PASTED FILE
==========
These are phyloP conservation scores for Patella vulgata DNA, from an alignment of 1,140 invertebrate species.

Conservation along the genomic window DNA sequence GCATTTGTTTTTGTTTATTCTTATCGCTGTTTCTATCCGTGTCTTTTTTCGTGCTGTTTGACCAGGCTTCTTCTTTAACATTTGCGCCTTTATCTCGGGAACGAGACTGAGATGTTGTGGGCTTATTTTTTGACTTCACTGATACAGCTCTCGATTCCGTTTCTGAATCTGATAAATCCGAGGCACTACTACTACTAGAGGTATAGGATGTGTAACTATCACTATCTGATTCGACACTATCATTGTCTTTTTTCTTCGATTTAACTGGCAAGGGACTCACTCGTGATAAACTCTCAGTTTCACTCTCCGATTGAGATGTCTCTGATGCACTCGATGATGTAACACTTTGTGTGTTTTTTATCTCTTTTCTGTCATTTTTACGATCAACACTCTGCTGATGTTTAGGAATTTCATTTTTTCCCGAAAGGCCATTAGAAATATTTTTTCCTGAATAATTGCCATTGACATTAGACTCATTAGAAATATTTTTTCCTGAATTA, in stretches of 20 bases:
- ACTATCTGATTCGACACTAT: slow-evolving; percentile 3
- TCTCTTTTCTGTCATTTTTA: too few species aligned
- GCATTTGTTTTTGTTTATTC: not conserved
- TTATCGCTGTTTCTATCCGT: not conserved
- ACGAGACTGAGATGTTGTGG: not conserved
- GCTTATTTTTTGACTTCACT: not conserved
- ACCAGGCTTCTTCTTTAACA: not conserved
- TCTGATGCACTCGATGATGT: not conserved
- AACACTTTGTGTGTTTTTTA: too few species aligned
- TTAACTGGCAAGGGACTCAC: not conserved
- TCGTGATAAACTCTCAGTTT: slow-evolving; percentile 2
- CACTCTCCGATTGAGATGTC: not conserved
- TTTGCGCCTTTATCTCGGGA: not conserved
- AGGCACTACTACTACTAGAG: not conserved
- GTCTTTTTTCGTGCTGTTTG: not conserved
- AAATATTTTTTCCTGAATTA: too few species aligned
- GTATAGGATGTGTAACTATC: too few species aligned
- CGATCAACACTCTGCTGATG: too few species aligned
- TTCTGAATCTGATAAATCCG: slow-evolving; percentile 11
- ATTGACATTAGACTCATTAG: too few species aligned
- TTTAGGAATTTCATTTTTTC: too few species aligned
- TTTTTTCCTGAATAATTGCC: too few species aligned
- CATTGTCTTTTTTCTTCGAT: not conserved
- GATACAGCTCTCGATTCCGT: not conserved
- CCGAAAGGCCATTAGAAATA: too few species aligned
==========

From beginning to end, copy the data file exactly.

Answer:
These are phyloP conservation scores for Patella vulgata DNA, from an alignment of 1,140 invertebrate species.

Conservation along the genomic window DNA sequence GCATTTGTTTTTGTTTATTCTTATCGCTGTTTCTATCCGTGTCTTTTTTCGTGCTGTTTGACCAGGCTTCTTCTTTAACATTTGCGCCTTTATCTCGGGAACGAGACTGAGATGTTGTGGGCTTATTTTTTGACTTCACTGATACAGCTCTCGATTCCGTTTCTGAATCTGATAAATCCGAGGCACTACTACTACTAGAGGTATAGGATGTGTAACTATCACTATCTGATTCGACACTATCATTGTCTTTTTTCTTCGATTTAACTGGCAAGGGACTCACTCGTGATAAACTCTCAGTTTCACTCTCCGATTGAGATGTCTCTGATGCACTCGATGATGTAACACTTTGTGTGTTTTTTATCTCTTTTCTGTCATTTTTACGATCAACACTCTGCTGATGTTTAGGAATTTCATTTTTTCCCGAAAGGCCATTAGAAATATTTTTTCCTGAATAATTGCCATTGACATTAGACTCATTAGAAATATTTTTTCCTGAATTA, in stretches of 20 bases:
- ACTATCTGATTCGACACTAT: slow-evolving; percentile 3
- TCTCTTTTCTGTCATTTTTA: too few species aligned
- GCATTTGTTTTTGTTTATTC: not conserved
- TTATCGCTGTTTCTATCCGT: not conserved
- ACGAGACTGAGATGTTGTGG: not conserved
- GCTTATTTTTTGACTTCACT: not conserved
- ACCAGGCTTCTTCTTTAACA: not conserved
- TCTGATGCACTCGATGATGT: not conserved
- AACACTTTGTGTGTTTTTTA: too few species aligned
- TTAACTGGCAAGGGACTCAC: not conserved
- TCGTGATAAACTCTCAGTTT: slow-evolving; percentile 2
- CACTCTCCGATTGAGATGTC: not conserved
- TTTGCGCCTTTATCTCGGGA: not conserved
- AGGCACTACTACTACTAGAG: not conserved
- GTCTTTTTTCGTGCTGTTTG: not conserved
- AAATATTTTTTCCTGAATTA: too few species aligned
- GTATAGGATGTGTAACTATC: too few species aligned
- CGATCAACACTCTGCTGATG: too few species aligned
- TTCTGAATCTGATAAATCCG: slow-evolving; percentile 11
- ATTGACATTAGACTCATTAG: too few species aligned
- TTTAGGAATTTCATTTTTTC: too few species aligned
- TTTTTTCCTGAATAATTGCC: too few species aligned
- CATTGTCTTTTTTCTTCGAT: not conserved
- GATACAGCTCTCGATTCCGT: not conserved
- CCGAAAGGCCATTAGAAATA: too few species aligned